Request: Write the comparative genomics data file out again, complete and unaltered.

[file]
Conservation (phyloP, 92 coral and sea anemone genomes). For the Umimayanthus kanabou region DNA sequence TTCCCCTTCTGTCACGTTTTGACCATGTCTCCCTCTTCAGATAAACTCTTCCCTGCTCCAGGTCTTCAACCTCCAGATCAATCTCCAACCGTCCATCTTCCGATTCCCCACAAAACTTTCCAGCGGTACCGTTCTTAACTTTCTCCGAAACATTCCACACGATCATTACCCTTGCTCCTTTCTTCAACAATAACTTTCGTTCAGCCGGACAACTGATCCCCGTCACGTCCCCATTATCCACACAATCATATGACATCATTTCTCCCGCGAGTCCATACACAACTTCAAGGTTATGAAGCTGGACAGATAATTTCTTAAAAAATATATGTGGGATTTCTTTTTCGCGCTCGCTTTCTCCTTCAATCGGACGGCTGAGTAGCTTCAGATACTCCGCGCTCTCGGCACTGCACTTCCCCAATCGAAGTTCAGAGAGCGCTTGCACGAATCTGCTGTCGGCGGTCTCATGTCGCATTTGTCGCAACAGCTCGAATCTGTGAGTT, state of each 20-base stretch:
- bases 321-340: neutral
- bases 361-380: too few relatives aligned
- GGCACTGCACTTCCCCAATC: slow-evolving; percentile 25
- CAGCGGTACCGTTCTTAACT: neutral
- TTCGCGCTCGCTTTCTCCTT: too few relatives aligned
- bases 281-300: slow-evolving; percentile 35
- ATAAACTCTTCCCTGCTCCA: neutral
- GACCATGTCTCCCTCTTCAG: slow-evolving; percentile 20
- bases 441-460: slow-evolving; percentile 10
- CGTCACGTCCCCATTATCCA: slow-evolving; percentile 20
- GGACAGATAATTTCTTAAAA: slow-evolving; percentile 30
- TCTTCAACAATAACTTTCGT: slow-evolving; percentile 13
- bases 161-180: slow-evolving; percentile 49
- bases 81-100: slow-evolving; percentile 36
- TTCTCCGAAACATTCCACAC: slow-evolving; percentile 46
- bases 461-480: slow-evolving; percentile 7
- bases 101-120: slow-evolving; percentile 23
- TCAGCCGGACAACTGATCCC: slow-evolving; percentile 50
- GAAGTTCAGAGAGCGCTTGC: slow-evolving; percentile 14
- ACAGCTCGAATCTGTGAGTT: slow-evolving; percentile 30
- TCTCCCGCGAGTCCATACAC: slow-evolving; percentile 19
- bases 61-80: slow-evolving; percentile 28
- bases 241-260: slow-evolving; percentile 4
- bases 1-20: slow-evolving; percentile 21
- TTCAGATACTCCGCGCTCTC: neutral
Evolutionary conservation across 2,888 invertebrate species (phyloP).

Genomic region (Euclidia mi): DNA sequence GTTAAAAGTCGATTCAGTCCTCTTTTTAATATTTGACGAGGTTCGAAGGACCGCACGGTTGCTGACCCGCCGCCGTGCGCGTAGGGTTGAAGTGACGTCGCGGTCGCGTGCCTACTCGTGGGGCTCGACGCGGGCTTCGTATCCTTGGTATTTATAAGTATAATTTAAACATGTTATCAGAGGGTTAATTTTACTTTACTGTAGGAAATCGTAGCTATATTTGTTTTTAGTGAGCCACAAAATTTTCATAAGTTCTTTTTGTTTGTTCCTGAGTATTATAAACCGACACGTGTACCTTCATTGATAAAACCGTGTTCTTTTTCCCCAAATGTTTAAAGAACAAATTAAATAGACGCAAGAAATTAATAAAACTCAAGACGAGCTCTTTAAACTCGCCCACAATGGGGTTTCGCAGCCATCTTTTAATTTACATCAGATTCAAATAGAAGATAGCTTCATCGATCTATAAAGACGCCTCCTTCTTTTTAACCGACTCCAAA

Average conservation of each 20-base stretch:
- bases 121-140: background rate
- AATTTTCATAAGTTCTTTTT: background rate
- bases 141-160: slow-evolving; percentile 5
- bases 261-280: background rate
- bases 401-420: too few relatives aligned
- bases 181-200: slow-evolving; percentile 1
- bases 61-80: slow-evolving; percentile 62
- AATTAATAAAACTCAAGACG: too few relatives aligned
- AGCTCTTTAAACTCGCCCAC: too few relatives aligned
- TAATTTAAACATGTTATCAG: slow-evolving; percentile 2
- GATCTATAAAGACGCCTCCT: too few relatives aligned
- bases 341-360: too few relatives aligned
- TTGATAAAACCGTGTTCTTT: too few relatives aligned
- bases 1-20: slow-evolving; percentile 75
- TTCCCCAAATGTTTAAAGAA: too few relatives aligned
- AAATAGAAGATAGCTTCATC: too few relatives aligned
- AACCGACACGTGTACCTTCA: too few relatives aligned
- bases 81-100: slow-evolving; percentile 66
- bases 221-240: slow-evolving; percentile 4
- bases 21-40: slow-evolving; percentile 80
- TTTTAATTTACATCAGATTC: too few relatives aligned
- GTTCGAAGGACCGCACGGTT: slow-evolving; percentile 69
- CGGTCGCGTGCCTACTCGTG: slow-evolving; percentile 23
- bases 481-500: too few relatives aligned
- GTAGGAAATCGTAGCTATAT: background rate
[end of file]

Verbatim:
Conservation (phyloP, 92 coral and sea anemone genomes). For the Umimayanthus kanabou region DNA sequence TTCCCCTTCTGTCACGTTTTGACCATGTCTCCCTCTTCAGATAAACTCTTCCCTGCTCCAGGTCTTCAACCTCCAGATCAATCTCCAACCGTCCATCTTCCGATTCCCCACAAAACTTTCCAGCGGTACCGTTCTTAACTTTCTCCGAAACATTCCACACGATCATTACCCTTGCTCCTTTCTTCAACAATAACTTTCGTTCAGCCGGACAACTGATCCCCGTCACGTCCCCATTATCCACACAATCATATGACATCATTTCTCCCGCGAGTCCATACACAACTTCAAGGTTATGAAGCTGGACAGATAATTTCTTAAAAAATATATGTGGGATTTCTTTTTCGCGCTCGCTTTCTCCTTCAATCGGACGGCTGAGTAGCTTCAGATACTCCGCGCTCTCGGCACTGCACTTCCCCAATCGAAGTTCAGAGAGCGCTTGCACGAATCTGCTGTCGGCGGTCTCATGTCGCATTTGTCGCAACAGCTCGAATCTGTGAGTT, state of each 20-base stretch:
- bases 321-340: neutral
- bases 361-380: too few relatives aligned
- GGCACTGCACTTCCCCAATC: slow-evolving; percentile 25
- CAGCGGTACCGTTCTTAACT: neutral
- TTCGCGCTCGCTTTCTCCTT: too few relatives aligned
- bases 281-300: slow-evolving; percentile 35
- ATAAACTCTTCCCTGCTCCA: neutral
- GACCATGTCTCCCTCTTCAG: slow-evolving; percentile 20
- bases 441-460: slow-evolving; percentile 10
- CGTCACGTCCCCATTATCCA: slow-evolving; percentile 20
- GGACAGATAATTTCTTAAAA: slow-evolving; percentile 30
- TCTTCAACAATAACTTTCGT: slow-evolving; percentile 13
- bases 161-180: slow-evolving; percentile 49
- bases 81-100: slow-evolving; percentile 36
- TTCTCCGAAACATTCCACAC: slow-evolving; percentile 46
- bases 461-480: slow-evolving; percentile 7
- bases 101-120: slow-evolving; percentile 23
- TCAGCCGGACAACTGATCCC: slow-evolving; percentile 50
- GAAGTTCAGAGAGCGCTTGC: slow-evolving; percentile 14
- ACAGCTCGAATCTGTGAGTT: slow-evolving; percentile 30
- TCTCCCGCGAGTCCATACAC: slow-evolving; percentile 19
- bases 61-80: slow-evolving; percentile 28
- bases 241-260: slow-evolving; percentile 4
- bases 1-20: slow-evolving; percentile 21
- TTCAGATACTCCGCGCTCTC: neutral
Evolutionary conservation across 2,888 invertebrate species (phyloP).

Genomic region (Euclidia mi): DNA sequence GTTAAAAGTCGATTCAGTCCTCTTTTTAATATTTGACGAGGTTCGAAGGACCGCACGGTTGCTGACCCGCCGCCGTGCGCGTAGGGTTGAAGTGACGTCGCGGTCGCGTGCCTACTCGTGGGGCTCGACGCGGGCTTCGTATCCTTGGTATTTATAAGTATAATTTAAACATGTTATCAGAGGGTTAATTTTACTTTACTGTAGGAAATCGTAGCTATATTTGTTTTTAGTGAGCCACAAAATTTTCATAAGTTCTTTTTGTTTGTTCCTGAGTATTATAAACCGACACGTGTACCTTCATTGATAAAACCGTGTTCTTTTTCCCCAAATGTTTAAAGAACAAATTAAATAGACGCAAGAAATTAATAAAACTCAAGACGAGCTCTTTAAACTCGCCCACAATGGGGTTTCGCAGCCATCTTTTAATTTACATCAGATTCAAATAGAAGATAGCTTCATCGATCTATAAAGACGCCTCCTTCTTTTTAACCGACTCCAAA

Average conservation of each 20-base stretch:
- bases 121-140: background rate
- AATTTTCATAAGTTCTTTTT: background rate
- bases 141-160: slow-evolving; percentile 5
- bases 261-280: background rate
- bases 401-420: too few relatives aligned
- bases 181-200: slow-evolving; percentile 1
- bases 61-80: slow-evolving; percentile 62
- AATTAATAAAACTCAAGACG: too few relatives aligned
- AGCTCTTTAAACTCGCCCAC: too few relatives aligned
- TAATTTAAACATGTTATCAG: slow-evolving; percentile 2
- GATCTATAAAGACGCCTCCT: too few relatives aligned
- bases 341-360: too few relatives aligned
- TTGATAAAACCGTGTTCTTT: too few relatives aligned
- bases 1-20: slow-evolving; percentile 75
- TTCCCCAAATGTTTAAAGAA: too few relatives aligned
- AAATAGAAGATAGCTTCATC: too few relatives aligned
- AACCGACACGTGTACCTTCA: too few relatives aligned
- bases 81-100: slow-evolving; percentile 66
- bases 221-240: slow-evolving; percentile 4
- bases 21-40: slow-evolving; percentile 80
- TTTTAATTTACATCAGATTC: too few relatives aligned
- GTTCGAAGGACCGCACGGTT: slow-evolving; percentile 69
- CGGTCGCGTGCCTACTCGTG: slow-evolving; percentile 23
- bases 481-500: too few relatives aligned
- GTAGGAAATCGTAGCTATAT: background rate